The question around our table was whether to stay or make the hour drive back to my brother’s. The skiing question was settled, but the game now was starting to take hold of us. The day was changing: the planned memory had been lost, but perhaps something else could take its place. And it was really more than just the game. The setting had its allure as well, partially because the crowd was international. The table beside us was from the U.S. I had heard some French and a language that I thought to be German. The majority of the employees at the lodge seemed to be Australians.
My sister asked one of the employees to turn up the volume on the broadcast, and the lady agreed as long as we kept her updated on the score. A bit more of a crowd began to form, and a bench was dragged from the wall to provide front row seating. The atmosphere was beginning to sparkle. Who needed to ski now?
Then the U.S. scored.
And then they scored again.
Time began to drag. People began to mill away. Maybe, we thought, it was time to head home. Nothing to see here. I had already watched Virtue and Moir skate perfectly, breathtakingly, and still be awarded a silver. Who needed to go through that again? Still, one of us kept saying, “But wait, if they can only score one goal, just one, then anything can happen. They could tie it up. We could get it in ovetime.” Prophetic words, but who could believe in a twist like that? It seemed too Hollywood, and anyway, in Hollywood, the “Americans” always win. We were the bad guys here.
But then Brianna Jenner changed our minds. Good God, she looked like a linebacker crashing through the defence. There was no way we were going home now. People passing through the great room stopped, and a new crowd began to form. The volume on the television was turned up again. It had to be, or no one would have heard anything now.
I kept looking around at where I am, smiling. The mountain outside now seems merely a backdrop, and the falling snow is just atmosphere. We’re now part of an “event.”
The clock ticks, and through the excitement the realization sifts the realization that they’re still losing. We’re still losing. There’s not enough time.
Kevin Dineen pulls the goalie. Epic.
Then comes the snafu with the official, and that lonely puck slides toward our empty net. It’s not moving that fast…. Fast enough that I don’t need that breath strangled in my lungs. Fast enough that we can’t gather our wits to talk, but it’s slow enough that my heart can drop all the way down to my stomach. And then the sound of it—that sonorous “ping” as it hits the goal post. I can imagine that toll reverberating in the ears of those women long after they have hung up their skates for good. Some will wake up at night and hearing that echo for years to come. “It hit the goal post? It hit the goal post!” The quiet pause of disbelief followed by the roar of elation. People write this stuff; it doesn’t really ever happen. We’re riding high again, and there is no talk of going home now.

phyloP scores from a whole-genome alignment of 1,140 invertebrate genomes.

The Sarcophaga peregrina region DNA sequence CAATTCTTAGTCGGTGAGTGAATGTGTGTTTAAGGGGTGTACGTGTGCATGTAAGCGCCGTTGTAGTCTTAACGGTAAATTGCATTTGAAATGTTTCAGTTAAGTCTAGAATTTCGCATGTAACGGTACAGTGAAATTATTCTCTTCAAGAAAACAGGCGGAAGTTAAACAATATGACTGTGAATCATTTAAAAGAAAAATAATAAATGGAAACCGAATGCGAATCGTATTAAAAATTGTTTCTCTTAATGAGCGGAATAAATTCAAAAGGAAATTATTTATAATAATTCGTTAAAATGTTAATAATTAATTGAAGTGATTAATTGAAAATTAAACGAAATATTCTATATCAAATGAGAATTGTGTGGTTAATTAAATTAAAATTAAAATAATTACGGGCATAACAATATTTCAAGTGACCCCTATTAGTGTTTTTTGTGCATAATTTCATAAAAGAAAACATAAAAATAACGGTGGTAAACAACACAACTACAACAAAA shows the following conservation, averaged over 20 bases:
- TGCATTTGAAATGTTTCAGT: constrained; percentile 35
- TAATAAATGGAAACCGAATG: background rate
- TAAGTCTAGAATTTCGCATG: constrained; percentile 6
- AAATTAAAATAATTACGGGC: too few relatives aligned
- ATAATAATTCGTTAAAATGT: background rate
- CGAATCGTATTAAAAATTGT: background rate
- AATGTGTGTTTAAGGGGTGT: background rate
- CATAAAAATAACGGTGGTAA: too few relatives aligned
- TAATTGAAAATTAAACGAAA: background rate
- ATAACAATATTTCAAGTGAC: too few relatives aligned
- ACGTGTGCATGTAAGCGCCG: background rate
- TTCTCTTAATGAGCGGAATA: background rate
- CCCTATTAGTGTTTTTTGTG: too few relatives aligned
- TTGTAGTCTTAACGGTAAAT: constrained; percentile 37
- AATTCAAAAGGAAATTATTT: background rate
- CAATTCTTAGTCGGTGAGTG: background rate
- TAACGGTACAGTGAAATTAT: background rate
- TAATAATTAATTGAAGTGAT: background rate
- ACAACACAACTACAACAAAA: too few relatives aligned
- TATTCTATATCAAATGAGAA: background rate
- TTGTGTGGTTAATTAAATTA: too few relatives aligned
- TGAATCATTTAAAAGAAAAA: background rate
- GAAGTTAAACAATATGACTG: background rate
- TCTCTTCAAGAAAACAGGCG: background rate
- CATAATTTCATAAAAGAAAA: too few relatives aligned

Suddenly, almost anticlimacticly, Poulin ties the game, and the mass of people behind me erupt. Well, not all of them. And the Aussies leave their posts and come rushing in to see what madness has seized those crazy Canucks.
The last minute of the game passes with a mixture of elation and apprehension—it’s not over, and the U.S. woman too damn good to discount. And then it’s O.T.
You might think you know how this story ends. Canada won, and after all, it is now Olympic history, but you’re thinking about the hockey game, and my topic is moments of…well, moment. On that morning, Lady Fortune betrayed my expectations. She drew a curtain on the mountain, but in doing so directed us to another stage—one of improv and with an international audience. I have to admit that she probably didn’t do all this for me—Fortune smiles on the brave, not the megalomaniacal, yet my memories are my own, and, so far, that has been my favourite snowstorm.
Kenneth D. Reimer